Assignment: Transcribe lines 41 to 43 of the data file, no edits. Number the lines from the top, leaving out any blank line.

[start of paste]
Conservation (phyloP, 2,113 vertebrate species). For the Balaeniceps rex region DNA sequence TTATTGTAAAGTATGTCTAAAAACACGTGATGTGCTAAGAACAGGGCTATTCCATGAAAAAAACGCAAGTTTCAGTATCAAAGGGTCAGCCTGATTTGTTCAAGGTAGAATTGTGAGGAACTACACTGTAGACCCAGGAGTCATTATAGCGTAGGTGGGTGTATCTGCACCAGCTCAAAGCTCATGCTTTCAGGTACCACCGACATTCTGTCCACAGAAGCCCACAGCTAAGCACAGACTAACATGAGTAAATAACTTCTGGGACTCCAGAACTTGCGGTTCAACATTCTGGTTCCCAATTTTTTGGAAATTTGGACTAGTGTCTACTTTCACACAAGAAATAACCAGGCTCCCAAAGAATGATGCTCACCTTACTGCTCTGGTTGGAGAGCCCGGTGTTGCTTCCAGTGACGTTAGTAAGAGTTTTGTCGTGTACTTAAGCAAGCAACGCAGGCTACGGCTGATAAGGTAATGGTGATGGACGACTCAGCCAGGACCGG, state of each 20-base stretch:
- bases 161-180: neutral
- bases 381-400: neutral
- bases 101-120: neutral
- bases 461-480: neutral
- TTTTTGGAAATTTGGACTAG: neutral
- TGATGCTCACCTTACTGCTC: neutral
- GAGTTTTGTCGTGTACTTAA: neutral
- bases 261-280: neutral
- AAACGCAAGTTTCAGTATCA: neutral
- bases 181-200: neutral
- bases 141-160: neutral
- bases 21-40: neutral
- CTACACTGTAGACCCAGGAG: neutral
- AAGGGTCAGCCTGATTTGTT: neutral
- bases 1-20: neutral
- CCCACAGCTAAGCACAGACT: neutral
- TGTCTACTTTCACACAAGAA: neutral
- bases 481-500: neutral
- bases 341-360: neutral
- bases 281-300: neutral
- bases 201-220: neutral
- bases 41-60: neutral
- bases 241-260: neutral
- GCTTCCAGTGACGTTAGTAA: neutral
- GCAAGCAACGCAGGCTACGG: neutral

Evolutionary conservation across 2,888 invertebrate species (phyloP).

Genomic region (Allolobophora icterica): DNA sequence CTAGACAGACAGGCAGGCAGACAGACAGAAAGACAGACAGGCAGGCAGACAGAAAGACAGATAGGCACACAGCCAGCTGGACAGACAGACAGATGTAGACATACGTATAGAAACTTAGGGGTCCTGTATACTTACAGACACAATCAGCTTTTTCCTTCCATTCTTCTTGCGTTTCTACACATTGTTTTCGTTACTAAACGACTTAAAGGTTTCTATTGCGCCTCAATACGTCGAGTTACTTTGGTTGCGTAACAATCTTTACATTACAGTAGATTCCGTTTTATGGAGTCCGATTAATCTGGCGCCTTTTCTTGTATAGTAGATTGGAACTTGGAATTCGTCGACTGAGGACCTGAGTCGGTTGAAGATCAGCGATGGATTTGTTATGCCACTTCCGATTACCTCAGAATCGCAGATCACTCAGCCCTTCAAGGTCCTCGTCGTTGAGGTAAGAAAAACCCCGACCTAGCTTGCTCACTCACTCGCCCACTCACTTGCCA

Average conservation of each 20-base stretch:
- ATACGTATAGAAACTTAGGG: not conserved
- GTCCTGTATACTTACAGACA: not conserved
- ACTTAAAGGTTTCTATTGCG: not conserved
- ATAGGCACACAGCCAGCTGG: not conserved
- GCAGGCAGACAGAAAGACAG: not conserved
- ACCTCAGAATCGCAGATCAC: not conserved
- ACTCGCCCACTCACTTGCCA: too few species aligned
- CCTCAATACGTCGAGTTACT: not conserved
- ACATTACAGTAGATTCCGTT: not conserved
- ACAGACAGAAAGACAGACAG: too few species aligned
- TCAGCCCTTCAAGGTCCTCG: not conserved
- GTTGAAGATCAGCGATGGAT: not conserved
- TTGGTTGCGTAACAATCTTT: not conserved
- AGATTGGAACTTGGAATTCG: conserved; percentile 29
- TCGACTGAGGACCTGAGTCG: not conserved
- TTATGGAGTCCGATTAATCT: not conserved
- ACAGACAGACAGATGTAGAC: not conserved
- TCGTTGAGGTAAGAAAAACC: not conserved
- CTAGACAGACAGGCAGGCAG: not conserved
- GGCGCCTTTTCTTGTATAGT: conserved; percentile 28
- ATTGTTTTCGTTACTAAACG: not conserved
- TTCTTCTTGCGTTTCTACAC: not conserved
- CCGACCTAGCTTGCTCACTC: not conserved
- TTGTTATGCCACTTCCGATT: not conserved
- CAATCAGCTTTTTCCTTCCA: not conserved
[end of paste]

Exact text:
- GTTGAAGATCAGCGATGGAT: not conserved
- TTGGTTGCGTAACAATCTTT: not conserved
- AGATTGGAACTTGGAATTCG: conserved; percentile 29